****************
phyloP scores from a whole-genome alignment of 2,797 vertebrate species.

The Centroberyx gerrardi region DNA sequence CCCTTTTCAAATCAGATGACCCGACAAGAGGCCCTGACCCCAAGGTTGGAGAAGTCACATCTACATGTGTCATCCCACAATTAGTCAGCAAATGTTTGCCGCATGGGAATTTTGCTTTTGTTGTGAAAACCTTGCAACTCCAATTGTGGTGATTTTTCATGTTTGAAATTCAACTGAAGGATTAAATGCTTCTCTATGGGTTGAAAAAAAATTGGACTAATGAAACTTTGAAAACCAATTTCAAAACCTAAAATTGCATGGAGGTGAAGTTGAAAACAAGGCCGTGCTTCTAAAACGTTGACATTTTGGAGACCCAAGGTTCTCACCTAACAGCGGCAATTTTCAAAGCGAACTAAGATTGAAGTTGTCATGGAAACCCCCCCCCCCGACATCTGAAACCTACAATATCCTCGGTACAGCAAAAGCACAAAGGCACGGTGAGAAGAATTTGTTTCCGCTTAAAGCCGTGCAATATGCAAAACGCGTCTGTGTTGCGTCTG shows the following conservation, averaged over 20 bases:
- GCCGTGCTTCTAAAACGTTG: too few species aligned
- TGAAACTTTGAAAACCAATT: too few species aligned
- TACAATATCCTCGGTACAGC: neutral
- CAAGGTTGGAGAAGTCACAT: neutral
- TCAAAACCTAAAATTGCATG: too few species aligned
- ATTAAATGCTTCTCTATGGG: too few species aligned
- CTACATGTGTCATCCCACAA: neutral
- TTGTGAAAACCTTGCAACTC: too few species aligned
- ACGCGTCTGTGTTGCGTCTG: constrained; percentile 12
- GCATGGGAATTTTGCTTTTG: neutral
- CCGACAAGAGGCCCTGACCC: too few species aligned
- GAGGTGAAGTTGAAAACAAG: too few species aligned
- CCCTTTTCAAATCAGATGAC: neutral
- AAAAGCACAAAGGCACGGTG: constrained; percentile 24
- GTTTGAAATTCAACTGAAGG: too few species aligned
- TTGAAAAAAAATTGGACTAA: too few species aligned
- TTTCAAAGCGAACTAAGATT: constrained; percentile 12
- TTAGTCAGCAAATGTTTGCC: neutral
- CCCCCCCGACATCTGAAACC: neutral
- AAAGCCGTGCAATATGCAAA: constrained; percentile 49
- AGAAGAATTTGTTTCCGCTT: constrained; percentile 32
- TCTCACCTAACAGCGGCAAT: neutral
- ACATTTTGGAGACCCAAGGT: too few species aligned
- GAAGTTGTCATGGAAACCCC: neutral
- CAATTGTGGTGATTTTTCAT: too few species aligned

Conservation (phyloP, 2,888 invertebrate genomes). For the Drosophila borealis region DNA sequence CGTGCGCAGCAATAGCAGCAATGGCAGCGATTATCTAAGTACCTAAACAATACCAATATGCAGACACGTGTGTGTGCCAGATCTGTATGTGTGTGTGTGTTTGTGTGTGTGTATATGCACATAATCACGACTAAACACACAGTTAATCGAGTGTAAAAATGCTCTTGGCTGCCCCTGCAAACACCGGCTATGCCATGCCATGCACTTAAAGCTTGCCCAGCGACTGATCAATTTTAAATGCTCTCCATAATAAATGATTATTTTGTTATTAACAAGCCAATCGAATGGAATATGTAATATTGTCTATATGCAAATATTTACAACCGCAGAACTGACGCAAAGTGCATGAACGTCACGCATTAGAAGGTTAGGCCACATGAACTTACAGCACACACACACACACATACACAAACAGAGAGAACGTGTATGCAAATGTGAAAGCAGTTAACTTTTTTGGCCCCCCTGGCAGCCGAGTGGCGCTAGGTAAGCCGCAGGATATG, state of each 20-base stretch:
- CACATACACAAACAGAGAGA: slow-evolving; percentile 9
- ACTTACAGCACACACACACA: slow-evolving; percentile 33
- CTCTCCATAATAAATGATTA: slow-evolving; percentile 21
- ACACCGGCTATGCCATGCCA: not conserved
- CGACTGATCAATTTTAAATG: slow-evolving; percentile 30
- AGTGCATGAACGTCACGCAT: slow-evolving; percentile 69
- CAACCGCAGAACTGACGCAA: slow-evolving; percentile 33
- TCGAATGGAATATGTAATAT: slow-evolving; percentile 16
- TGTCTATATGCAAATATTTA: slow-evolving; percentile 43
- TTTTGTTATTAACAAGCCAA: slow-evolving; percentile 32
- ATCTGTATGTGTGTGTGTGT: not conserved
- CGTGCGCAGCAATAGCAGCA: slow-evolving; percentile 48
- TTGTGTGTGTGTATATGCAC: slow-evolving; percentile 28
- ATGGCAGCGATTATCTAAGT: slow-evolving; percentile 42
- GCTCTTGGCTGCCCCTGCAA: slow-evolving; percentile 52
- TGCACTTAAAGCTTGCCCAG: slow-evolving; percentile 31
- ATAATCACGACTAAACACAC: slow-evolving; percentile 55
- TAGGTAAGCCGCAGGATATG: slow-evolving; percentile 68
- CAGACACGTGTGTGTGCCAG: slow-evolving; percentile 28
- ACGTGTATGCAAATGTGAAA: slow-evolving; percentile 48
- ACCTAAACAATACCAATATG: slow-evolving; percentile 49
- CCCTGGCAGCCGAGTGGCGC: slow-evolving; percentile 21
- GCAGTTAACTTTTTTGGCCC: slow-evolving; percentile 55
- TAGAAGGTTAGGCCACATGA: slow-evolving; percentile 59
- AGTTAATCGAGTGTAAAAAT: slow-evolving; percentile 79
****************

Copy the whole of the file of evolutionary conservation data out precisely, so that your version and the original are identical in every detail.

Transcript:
phyloP scores from a whole-genome alignment of 2,797 vertebrate species.

The Centroberyx gerrardi region DNA sequence CCCTTTTCAAATCAGATGACCCGACAAGAGGCCCTGACCCCAAGGTTGGAGAAGTCACATCTACATGTGTCATCCCACAATTAGTCAGCAAATGTTTGCCGCATGGGAATTTTGCTTTTGTTGTGAAAACCTTGCAACTCCAATTGTGGTGATTTTTCATGTTTGAAATTCAACTGAAGGATTAAATGCTTCTCTATGGGTTGAAAAAAAATTGGACTAATGAAACTTTGAAAACCAATTTCAAAACCTAAAATTGCATGGAGGTGAAGTTGAAAACAAGGCCGTGCTTCTAAAACGTTGACATTTTGGAGACCCAAGGTTCTCACCTAACAGCGGCAATTTTCAAAGCGAACTAAGATTGAAGTTGTCATGGAAACCCCCCCCCCCGACATCTGAAACCTACAATATCCTCGGTACAGCAAAAGCACAAAGGCACGGTGAGAAGAATTTGTTTCCGCTTAAAGCCGTGCAATATGCAAAACGCGTCTGTGTTGCGTCTG shows the following conservation, averaged over 20 bases:
- GCCGTGCTTCTAAAACGTTG: too few species aligned
- TGAAACTTTGAAAACCAATT: too few species aligned
- TACAATATCCTCGGTACAGC: neutral
- CAAGGTTGGAGAAGTCACAT: neutral
- TCAAAACCTAAAATTGCATG: too few species aligned
- ATTAAATGCTTCTCTATGGG: too few species aligned
- CTACATGTGTCATCCCACAA: neutral
- TTGTGAAAACCTTGCAACTC: too few species aligned
- ACGCGTCTGTGTTGCGTCTG: constrained; percentile 12
- GCATGGGAATTTTGCTTTTG: neutral
- CCGACAAGAGGCCCTGACCC: too few species aligned
- GAGGTGAAGTTGAAAACAAG: too few species aligned
- CCCTTTTCAAATCAGATGAC: neutral
- AAAAGCACAAAGGCACGGTG: constrained; percentile 24
- GTTTGAAATTCAACTGAAGG: too few species aligned
- TTGAAAAAAAATTGGACTAA: too few species aligned
- TTTCAAAGCGAACTAAGATT: constrained; percentile 12
- TTAGTCAGCAAATGTTTGCC: neutral
- CCCCCCCGACATCTGAAACC: neutral
- AAAGCCGTGCAATATGCAAA: constrained; percentile 49
- AGAAGAATTTGTTTCCGCTT: constrained; percentile 32
- TCTCACCTAACAGCGGCAAT: neutral
- ACATTTTGGAGACCCAAGGT: too few species aligned
- GAAGTTGTCATGGAAACCCC: neutral
- CAATTGTGGTGATTTTTCAT: too few species aligned

Conservation (phyloP, 2,888 invertebrate genomes). For the Drosophila borealis region DNA sequence CGTGCGCAGCAATAGCAGCAATGGCAGCGATTATCTAAGTACCTAAACAATACCAATATGCAGACACGTGTGTGTGCCAGATCTGTATGTGTGTGTGTGTTTGTGTGTGTGTATATGCACATAATCACGACTAAACACACAGTTAATCGAGTGTAAAAATGCTCTTGGCTGCCCCTGCAAACACCGGCTATGCCATGCCATGCACTTAAAGCTTGCCCAGCGACTGATCAATTTTAAATGCTCTCCATAATAAATGATTATTTTGTTATTAACAAGCCAATCGAATGGAATATGTAATATTGTCTATATGCAAATATTTACAACCGCAGAACTGACGCAAAGTGCATGAACGTCACGCATTAGAAGGTTAGGCCACATGAACTTACAGCACACACACACACACATACACAAACAGAGAGAACGTGTATGCAAATGTGAAAGCAGTTAACTTTTTTGGCCCCCCTGGCAGCCGAGTGGCGCTAGGTAAGCCGCAGGATATG, state of each 20-base stretch:
- CACATACACAAACAGAGAGA: slow-evolving; percentile 9
- ACTTACAGCACACACACACA: slow-evolving; percentile 33
- CTCTCCATAATAAATGATTA: slow-evolving; percentile 21
- ACACCGGCTATGCCATGCCA: not conserved
- CGACTGATCAATTTTAAATG: slow-evolving; percentile 30
- AGTGCATGAACGTCACGCAT: slow-evolving; percentile 69
- CAACCGCAGAACTGACGCAA: slow-evolving; percentile 33
- TCGAATGGAATATGTAATAT: slow-evolving; percentile 16
- TGTCTATATGCAAATATTTA: slow-evolving; percentile 43
- TTTTGTTATTAACAAGCCAA: slow-evolving; percentile 32
- ATCTGTATGTGTGTGTGTGT: not conserved
- CGTGCGCAGCAATAGCAGCA: slow-evolving; percentile 48
- TTGTGTGTGTGTATATGCAC: slow-evolving; percentile 28
- ATGGCAGCGATTATCTAAGT: slow-evolving; percentile 42
- GCTCTTGGCTGCCCCTGCAA: slow-evolving; percentile 52
- TGCACTTAAAGCTTGCCCAG: slow-evolving; percentile 31
- ATAATCACGACTAAACACAC: slow-evolving; percentile 55
- TAGGTAAGCCGCAGGATATG: slow-evolving; percentile 68
- CAGACACGTGTGTGTGCCAG: slow-evolving; percentile 28
- ACGTGTATGCAAATGTGAAA: slow-evolving; percentile 48
- ACCTAAACAATACCAATATG: slow-evolving; percentile 49
- CCCTGGCAGCCGAGTGGCGC: slow-evolving; percentile 21
- GCAGTTAACTTTTTTGGCCC: slow-evolving; percentile 55
- TAGAAGGTTAGGCCACATGA: slow-evolving; percentile 59
- AGTTAATCGAGTGTAAAAAT: slow-evolving; percentile 79